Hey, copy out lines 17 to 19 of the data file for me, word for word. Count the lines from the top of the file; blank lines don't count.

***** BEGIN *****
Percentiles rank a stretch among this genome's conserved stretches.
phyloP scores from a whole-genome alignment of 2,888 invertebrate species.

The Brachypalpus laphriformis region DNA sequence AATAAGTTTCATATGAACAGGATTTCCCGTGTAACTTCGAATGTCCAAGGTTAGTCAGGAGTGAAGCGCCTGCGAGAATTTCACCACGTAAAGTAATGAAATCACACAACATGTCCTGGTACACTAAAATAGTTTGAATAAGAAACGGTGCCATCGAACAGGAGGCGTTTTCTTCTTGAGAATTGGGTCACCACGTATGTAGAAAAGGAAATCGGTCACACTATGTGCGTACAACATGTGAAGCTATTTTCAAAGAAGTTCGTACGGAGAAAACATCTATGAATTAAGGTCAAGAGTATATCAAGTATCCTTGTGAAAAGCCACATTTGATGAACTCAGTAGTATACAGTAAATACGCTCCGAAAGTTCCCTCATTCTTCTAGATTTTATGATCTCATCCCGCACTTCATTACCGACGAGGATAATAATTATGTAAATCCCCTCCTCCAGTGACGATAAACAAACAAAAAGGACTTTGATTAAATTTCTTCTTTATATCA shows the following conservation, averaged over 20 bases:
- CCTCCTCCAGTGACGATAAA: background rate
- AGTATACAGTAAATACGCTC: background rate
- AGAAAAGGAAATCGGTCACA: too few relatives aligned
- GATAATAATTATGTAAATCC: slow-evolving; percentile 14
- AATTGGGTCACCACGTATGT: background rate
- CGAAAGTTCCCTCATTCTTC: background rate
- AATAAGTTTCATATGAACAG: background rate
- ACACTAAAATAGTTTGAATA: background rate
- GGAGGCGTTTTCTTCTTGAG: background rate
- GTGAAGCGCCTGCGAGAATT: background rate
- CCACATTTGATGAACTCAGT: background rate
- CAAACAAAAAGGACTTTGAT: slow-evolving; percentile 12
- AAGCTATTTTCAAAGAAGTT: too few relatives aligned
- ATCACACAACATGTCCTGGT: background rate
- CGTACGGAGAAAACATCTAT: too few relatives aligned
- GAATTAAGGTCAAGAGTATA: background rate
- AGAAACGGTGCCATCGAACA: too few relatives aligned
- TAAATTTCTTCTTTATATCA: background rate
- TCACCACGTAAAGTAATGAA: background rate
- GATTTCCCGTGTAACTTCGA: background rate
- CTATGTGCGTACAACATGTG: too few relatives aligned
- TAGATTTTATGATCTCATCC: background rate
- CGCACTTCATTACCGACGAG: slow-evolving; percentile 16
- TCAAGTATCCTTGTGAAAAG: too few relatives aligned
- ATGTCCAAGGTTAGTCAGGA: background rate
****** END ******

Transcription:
- ATCACACAACATGTCCTGGT: background rate
- CGTACGGAGAAAACATCTAT: too few relatives aligned
- GAATTAAGGTCAAGAGTATA: background rate